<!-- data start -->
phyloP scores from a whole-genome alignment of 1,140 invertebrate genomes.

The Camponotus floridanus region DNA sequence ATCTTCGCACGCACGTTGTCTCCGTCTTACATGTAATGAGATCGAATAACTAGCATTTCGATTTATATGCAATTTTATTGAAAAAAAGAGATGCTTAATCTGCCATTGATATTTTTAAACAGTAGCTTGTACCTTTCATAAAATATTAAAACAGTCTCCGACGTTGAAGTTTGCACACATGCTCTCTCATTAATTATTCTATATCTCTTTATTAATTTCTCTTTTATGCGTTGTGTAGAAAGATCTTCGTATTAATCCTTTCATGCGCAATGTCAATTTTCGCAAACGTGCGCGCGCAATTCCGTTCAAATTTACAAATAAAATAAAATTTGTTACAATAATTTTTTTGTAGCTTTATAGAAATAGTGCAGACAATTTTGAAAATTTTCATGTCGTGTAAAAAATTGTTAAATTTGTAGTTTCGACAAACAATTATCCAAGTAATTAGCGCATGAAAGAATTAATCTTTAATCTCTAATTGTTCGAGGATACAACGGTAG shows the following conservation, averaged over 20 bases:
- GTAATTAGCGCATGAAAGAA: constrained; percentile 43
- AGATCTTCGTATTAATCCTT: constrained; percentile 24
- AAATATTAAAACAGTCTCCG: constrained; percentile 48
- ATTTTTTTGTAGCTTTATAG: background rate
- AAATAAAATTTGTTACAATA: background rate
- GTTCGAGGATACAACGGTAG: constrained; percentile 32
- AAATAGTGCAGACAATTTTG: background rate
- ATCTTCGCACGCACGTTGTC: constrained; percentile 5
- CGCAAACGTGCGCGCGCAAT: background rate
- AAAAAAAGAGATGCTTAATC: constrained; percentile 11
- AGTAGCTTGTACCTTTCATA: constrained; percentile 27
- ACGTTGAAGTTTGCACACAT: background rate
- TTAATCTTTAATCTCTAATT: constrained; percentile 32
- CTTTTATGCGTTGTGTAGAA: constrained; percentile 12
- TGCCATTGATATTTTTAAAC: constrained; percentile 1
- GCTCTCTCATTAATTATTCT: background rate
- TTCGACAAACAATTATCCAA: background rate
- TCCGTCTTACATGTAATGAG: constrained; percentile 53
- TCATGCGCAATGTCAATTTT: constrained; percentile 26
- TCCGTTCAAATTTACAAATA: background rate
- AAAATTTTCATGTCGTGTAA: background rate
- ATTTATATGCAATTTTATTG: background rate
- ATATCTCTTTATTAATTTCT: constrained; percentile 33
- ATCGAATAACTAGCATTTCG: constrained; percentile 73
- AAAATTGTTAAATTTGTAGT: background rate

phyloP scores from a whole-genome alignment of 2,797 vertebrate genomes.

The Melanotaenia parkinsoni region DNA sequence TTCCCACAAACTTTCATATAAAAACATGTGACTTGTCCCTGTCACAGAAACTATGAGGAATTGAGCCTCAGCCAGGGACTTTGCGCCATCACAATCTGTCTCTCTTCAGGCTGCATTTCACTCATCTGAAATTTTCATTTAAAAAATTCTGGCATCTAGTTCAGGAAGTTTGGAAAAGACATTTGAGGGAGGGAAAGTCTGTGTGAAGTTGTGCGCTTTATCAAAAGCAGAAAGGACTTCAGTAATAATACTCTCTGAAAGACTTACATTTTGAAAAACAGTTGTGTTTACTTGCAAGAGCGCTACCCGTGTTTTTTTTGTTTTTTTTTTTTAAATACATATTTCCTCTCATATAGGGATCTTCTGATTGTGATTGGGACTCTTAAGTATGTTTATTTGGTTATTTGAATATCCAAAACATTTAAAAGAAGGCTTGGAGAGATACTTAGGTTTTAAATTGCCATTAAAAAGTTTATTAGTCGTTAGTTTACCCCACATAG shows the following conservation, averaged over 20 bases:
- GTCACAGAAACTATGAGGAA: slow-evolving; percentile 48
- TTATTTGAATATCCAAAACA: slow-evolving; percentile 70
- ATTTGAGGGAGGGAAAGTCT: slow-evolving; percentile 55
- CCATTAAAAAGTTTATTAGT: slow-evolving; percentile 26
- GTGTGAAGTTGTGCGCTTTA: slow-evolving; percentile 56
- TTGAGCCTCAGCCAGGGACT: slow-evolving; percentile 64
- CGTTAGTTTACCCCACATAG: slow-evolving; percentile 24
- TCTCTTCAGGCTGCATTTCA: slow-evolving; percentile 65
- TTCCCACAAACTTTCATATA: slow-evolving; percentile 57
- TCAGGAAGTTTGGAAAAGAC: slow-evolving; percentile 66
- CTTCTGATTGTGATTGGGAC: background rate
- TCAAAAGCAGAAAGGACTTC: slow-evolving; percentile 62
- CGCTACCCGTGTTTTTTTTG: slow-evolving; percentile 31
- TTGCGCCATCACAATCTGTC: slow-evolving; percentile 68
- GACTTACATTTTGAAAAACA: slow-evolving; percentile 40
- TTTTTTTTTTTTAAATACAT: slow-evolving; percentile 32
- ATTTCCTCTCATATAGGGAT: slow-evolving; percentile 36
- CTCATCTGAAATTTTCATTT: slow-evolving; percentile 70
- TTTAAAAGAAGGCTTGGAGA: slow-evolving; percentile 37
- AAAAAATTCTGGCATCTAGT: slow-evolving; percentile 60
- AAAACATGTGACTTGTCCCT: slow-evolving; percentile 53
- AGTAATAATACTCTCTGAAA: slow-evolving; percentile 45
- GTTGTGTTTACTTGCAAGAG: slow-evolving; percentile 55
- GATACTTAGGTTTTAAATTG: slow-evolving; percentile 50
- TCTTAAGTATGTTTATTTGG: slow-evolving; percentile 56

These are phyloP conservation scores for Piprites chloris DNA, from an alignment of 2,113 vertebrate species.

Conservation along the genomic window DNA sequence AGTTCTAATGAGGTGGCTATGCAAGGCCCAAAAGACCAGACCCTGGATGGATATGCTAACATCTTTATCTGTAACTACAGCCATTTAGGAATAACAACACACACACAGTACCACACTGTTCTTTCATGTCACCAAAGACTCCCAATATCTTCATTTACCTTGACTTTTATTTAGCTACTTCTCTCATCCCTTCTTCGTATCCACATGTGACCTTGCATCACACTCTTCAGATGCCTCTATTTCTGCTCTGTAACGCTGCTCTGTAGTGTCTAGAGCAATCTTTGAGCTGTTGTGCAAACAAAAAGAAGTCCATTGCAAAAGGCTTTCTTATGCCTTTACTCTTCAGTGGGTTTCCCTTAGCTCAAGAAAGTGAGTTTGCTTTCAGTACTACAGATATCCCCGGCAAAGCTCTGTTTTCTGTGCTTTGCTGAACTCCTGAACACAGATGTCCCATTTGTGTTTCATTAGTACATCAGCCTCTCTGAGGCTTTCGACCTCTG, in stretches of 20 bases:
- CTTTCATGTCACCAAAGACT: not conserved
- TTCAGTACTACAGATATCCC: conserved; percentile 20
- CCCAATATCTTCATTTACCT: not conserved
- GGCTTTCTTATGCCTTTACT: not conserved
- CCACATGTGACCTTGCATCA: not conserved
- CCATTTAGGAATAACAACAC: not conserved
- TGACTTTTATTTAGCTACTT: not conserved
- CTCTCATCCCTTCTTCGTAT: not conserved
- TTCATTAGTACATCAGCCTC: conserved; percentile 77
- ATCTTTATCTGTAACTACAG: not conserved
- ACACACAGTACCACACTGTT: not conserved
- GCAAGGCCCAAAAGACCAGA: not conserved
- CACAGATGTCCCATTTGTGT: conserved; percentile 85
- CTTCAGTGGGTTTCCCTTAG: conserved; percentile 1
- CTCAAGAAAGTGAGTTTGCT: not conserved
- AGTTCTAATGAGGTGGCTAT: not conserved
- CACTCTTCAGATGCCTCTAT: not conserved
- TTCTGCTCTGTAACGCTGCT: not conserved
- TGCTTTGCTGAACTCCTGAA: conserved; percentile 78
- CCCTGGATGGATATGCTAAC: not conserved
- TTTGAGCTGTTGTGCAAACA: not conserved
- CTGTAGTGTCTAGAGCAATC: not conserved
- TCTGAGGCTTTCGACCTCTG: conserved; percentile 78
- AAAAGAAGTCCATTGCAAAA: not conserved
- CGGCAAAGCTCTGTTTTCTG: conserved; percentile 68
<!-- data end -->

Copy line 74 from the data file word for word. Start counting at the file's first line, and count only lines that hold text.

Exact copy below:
- TTCTGCTCTGTAACGCTGCT: not conserved